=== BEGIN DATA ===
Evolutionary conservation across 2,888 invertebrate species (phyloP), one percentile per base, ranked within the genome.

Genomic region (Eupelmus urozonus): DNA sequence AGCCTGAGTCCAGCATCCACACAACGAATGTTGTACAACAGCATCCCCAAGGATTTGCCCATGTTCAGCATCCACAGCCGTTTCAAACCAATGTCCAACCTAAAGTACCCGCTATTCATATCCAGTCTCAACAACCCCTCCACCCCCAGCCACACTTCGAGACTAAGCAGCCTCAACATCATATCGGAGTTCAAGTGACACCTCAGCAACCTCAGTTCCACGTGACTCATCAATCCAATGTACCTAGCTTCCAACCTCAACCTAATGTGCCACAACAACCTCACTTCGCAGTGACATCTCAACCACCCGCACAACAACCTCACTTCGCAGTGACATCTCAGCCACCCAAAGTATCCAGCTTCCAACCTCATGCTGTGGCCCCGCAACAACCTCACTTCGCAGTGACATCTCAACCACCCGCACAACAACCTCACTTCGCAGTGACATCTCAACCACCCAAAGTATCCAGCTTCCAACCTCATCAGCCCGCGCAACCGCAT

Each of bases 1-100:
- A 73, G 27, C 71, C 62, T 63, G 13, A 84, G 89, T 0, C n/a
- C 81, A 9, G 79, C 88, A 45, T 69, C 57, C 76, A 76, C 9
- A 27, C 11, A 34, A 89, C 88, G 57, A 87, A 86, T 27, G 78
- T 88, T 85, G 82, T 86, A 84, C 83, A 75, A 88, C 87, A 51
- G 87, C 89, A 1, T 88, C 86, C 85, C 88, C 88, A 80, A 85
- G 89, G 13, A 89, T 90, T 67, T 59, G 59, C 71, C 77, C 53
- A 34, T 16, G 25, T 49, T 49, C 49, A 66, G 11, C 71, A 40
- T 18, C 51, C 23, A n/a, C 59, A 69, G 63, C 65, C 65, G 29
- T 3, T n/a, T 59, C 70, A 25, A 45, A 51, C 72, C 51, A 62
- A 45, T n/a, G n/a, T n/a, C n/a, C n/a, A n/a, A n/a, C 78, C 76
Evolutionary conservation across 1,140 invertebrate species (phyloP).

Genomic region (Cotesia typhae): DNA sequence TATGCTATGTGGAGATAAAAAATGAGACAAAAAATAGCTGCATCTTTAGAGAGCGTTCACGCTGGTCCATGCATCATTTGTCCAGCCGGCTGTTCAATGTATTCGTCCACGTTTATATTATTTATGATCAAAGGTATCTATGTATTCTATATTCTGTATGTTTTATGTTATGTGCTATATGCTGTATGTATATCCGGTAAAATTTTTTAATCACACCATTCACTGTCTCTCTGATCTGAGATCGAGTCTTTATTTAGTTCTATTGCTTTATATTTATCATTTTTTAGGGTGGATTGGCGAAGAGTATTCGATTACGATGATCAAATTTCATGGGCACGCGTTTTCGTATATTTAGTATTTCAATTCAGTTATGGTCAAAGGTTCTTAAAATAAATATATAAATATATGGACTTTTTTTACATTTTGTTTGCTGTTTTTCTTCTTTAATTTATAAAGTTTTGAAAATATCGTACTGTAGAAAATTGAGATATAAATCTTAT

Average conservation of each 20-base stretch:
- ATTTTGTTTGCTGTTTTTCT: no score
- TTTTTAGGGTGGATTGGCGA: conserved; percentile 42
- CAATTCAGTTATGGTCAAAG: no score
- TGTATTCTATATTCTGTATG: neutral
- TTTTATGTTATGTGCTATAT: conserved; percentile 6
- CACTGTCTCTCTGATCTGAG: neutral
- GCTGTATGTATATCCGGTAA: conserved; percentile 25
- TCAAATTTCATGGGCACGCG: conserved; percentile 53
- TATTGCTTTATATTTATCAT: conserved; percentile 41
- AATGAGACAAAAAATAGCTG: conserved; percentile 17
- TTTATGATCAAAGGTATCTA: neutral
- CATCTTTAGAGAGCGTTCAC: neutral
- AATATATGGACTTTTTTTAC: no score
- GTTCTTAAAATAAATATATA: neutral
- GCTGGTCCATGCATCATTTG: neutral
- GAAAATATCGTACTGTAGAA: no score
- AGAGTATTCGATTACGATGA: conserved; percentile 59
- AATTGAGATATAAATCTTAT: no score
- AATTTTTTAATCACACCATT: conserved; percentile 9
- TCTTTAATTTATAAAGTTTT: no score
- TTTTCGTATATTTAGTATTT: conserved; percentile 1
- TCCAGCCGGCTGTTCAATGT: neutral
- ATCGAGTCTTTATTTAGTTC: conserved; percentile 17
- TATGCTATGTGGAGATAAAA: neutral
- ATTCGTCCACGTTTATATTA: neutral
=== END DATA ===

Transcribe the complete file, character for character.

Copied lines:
Evolutionary conservation across 2,888 invertebrate species (phyloP), one percentile per base, ranked within the genome.

Genomic region (Eupelmus urozonus): DNA sequence AGCCTGAGTCCAGCATCCACACAACGAATGTTGTACAACAGCATCCCCAAGGATTTGCCCATGTTCAGCATCCACAGCCGTTTCAAACCAATGTCCAACCTAAAGTACCCGCTATTCATATCCAGTCTCAACAACCCCTCCACCCCCAGCCACACTTCGAGACTAAGCAGCCTCAACATCATATCGGAGTTCAAGTGACACCTCAGCAACCTCAGTTCCACGTGACTCATCAATCCAATGTACCTAGCTTCCAACCTCAACCTAATGTGCCACAACAACCTCACTTCGCAGTGACATCTCAACCACCCGCACAACAACCTCACTTCGCAGTGACATCTCAGCCACCCAAAGTATCCAGCTTCCAACCTCATGCTGTGGCCCCGCAACAACCTCACTTCGCAGTGACATCTCAACCACCCGCACAACAACCTCACTTCGCAGTGACATCTCAACCACCCAAAGTATCCAGCTTCCAACCTCATCAGCCCGCGCAACCGCAT

Each of bases 1-100:
- A 73, G 27, C 71, C 62, T 63, G 13, A 84, G 89, T 0, C n/a
- C 81, A 9, G 79, C 88, A 45, T 69, C 57, C 76, A 76, C 9
- A 27, C 11, A 34, A 89, C 88, G 57, A 87, A 86, T 27, G 78
- T 88, T 85, G 82, T 86, A 84, C 83, A 75, A 88, C 87, A 51
- G 87, C 89, A 1, T 88, C 86, C 85, C 88, C 88, A 80, A 85
- G 89, G 13, A 89, T 90, T 67, T 59, G 59, C 71, C 77, C 53
- A 34, T 16, G 25, T 49, T 49, C 49, A 66, G 11, C 71, A 40
- T 18, C 51, C 23, A n/a, C 59, A 69, G 63, C 65, C 65, G 29
- T 3, T n/a, T 59, C 70, A 25, A 45, A 51, C 72, C 51, A 62
- A 45, T n/a, G n/a, T n/a, C n/a, C n/a, A n/a, A n/a, C 78, C 76
Evolutionary conservation across 1,140 invertebrate species (phyloP).

Genomic region (Cotesia typhae): DNA sequence TATGCTATGTGGAGATAAAAAATGAGACAAAAAATAGCTGCATCTTTAGAGAGCGTTCACGCTGGTCCATGCATCATTTGTCCAGCCGGCTGTTCAATGTATTCGTCCACGTTTATATTATTTATGATCAAAGGTATCTATGTATTCTATATTCTGTATGTTTTATGTTATGTGCTATATGCTGTATGTATATCCGGTAAAATTTTTTAATCACACCATTCACTGTCTCTCTGATCTGAGATCGAGTCTTTATTTAGTTCTATTGCTTTATATTTATCATTTTTTAGGGTGGATTGGCGAAGAGTATTCGATTACGATGATCAAATTTCATGGGCACGCGTTTTCGTATATTTAGTATTTCAATTCAGTTATGGTCAAAGGTTCTTAAAATAAATATATAAATATATGGACTTTTTTTACATTTTGTTTGCTGTTTTTCTTCTTTAATTTATAAAGTTTTGAAAATATCGTACTGTAGAAAATTGAGATATAAATCTTAT

Average conservation of each 20-base stretch:
- ATTTTGTTTGCTGTTTTTCT: no score
- TTTTTAGGGTGGATTGGCGA: conserved; percentile 42
- CAATTCAGTTATGGTCAAAG: no score
- TGTATTCTATATTCTGTATG: neutral
- TTTTATGTTATGTGCTATAT: conserved; percentile 6
- CACTGTCTCTCTGATCTGAG: neutral
- GCTGTATGTATATCCGGTAA: conserved; percentile 25
- TCAAATTTCATGGGCACGCG: conserved; percentile 53
- TATTGCTTTATATTTATCAT: conserved; percentile 41
- AATGAGACAAAAAATAGCTG: conserved; percentile 17
- TTTATGATCAAAGGTATCTA: neutral
- CATCTTTAGAGAGCGTTCAC: neutral
- AATATATGGACTTTTTTTAC: no score
- GTTCTTAAAATAAATATATA: neutral
- GCTGGTCCATGCATCATTTG: neutral
- GAAAATATCGTACTGTAGAA: no score
- AGAGTATTCGATTACGATGA: conserved; percentile 59
- AATTGAGATATAAATCTTAT: no score
- AATTTTTTAATCACACCATT: conserved; percentile 9
- TCTTTAATTTATAAAGTTTT: no score
- TTTTCGTATATTTAGTATTT: conserved; percentile 1
- TCCAGCCGGCTGTTCAATGT: neutral
- ATCGAGTCTTTATTTAGTTC: conserved; percentile 17
- TATGCTATGTGGAGATAAAA: neutral
- ATTCGTCCACGTTTATATTA: neutral